Purpose. Lactoferrin has anti-Cytomegalovirus (CMV) and -HIV properties in vitro. However, the pharmacokinetic behavior of the 80-kD protein has not been well defined. We, therefore, assessed the plasma decay and body distribution of lactoferrin after intravenous administration to freely moving rats. Furthermore, the systemic availability of lactoferrin after intraperitoneal dosing was determined.
Methods and Results. After intravenous injection, human lactoferrin (hLF) was rapidly cleared from the plasma, but higher doses resulted in prolonged plasma levels. Immunohistochemical analysis revealed a pronounced distribution of hLF to endothelial cells in the liver whereas diffuse staining in hepatocytes indicated the presence of considerable amounts in this large cell population. This endothelial association, which also was found in other organ/tissues, including blood vessels, was confirmed by in vitro cell-binding studies. In addition, leukocytes in plasma that were infiltrated in various organs showed binding of hLF. A small fraction of hLF was transported into the lymphatic system. Western blot analysis revealed that hLF, present in the various organs, mainly consisted of an 80-kD protein. After intraperitoneal administration, small amounts of 80-kD hLF distributed to the general circulation. The bioavailability was 0.6%. but increased to 3.6% after multiple administrations.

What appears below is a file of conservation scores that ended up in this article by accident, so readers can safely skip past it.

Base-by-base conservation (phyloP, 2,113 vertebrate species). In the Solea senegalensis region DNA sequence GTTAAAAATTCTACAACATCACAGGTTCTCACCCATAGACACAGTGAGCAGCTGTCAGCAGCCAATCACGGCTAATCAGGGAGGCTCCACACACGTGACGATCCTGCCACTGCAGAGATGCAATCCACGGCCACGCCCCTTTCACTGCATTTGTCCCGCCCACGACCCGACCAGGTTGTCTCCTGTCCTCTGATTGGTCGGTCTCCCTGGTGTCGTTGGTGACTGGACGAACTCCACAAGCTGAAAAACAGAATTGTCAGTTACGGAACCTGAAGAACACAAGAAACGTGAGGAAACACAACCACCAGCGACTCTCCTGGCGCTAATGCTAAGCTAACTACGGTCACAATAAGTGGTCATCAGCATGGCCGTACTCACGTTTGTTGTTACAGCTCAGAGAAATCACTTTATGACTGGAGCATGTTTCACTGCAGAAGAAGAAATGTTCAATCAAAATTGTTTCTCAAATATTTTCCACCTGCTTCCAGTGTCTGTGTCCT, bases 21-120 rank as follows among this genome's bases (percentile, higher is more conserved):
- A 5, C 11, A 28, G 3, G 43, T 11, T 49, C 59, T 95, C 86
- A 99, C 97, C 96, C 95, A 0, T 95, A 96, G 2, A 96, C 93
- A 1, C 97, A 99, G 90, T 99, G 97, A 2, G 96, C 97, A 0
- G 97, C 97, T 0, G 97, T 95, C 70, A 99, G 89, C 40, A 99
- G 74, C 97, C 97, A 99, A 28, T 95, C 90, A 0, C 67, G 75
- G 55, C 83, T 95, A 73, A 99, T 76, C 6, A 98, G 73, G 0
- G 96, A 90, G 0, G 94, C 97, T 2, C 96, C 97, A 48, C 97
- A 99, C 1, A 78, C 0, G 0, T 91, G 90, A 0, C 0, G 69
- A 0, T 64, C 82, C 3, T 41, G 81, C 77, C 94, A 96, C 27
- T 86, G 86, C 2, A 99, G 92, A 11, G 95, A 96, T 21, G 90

Conclusions. The affinity of hLF for endothelial cells and leukocytes, and its penetration into the lymphatic system, indicates that this protein reaches target cells and body compartments that are crucial for CMV and HIV replication. The ability to reach the blood compartment after intraperitoneal dosing offers opportunities for parenteral administration of the protein in future studies on its antiviral effects in vivo.